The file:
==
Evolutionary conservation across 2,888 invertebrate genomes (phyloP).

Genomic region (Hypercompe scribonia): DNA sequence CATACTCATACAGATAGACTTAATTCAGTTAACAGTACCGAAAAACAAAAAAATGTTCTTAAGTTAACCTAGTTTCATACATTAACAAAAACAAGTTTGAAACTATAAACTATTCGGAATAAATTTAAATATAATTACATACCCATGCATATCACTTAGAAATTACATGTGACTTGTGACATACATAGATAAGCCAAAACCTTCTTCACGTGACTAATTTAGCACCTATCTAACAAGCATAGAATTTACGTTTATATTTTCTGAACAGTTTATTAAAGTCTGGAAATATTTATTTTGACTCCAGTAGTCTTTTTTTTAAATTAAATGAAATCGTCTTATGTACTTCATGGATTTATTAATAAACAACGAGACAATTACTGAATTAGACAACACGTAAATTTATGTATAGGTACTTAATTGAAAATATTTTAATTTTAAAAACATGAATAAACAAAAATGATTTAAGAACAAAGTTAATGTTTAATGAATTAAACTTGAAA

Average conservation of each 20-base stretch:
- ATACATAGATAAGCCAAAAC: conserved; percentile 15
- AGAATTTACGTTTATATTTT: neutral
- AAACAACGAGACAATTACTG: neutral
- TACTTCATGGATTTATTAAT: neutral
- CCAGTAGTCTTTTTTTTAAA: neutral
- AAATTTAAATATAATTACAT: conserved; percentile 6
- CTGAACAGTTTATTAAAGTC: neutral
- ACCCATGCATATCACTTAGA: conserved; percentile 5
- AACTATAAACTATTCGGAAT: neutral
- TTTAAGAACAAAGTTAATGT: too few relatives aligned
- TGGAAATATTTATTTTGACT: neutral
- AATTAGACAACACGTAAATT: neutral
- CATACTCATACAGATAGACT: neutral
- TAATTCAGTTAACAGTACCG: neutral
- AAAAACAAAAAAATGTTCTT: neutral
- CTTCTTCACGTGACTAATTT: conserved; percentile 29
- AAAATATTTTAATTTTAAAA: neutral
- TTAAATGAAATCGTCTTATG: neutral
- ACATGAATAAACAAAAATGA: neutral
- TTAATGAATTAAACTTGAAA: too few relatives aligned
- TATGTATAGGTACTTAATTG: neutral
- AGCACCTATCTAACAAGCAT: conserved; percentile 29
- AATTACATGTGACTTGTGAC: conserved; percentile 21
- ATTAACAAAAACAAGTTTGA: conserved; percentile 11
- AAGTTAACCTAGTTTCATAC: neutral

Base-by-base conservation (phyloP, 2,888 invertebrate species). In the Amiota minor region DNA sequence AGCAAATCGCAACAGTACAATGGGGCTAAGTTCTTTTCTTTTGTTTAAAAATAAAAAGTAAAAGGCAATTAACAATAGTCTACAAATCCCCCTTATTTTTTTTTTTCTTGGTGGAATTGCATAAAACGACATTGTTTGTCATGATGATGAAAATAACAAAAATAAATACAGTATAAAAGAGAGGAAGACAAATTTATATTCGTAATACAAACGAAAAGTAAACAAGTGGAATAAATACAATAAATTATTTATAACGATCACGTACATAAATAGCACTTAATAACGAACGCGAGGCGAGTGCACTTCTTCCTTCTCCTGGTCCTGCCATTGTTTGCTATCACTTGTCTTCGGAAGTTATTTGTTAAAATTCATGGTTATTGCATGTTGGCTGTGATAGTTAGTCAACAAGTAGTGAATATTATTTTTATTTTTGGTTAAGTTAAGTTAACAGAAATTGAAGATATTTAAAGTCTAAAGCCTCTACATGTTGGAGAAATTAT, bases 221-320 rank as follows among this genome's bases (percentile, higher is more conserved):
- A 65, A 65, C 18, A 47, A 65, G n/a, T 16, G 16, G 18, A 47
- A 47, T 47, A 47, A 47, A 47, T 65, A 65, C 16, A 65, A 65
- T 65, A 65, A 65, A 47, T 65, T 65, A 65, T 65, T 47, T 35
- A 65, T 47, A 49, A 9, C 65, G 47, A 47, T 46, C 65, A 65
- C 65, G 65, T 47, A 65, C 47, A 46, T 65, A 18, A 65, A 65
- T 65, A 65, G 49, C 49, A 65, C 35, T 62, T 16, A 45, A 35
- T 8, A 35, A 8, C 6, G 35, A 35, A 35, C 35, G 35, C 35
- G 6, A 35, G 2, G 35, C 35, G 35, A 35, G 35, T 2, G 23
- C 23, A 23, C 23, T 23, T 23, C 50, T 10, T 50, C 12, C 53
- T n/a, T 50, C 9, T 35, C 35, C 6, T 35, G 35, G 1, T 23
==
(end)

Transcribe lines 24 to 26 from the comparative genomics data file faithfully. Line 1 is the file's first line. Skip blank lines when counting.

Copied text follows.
- TATGTATAGGTACTTAATTG: neutral
- AGCACCTATCTAACAAGCAT: conserved; percentile 29
- AATTACATGTGACTTGTGAC: conserved; percentile 21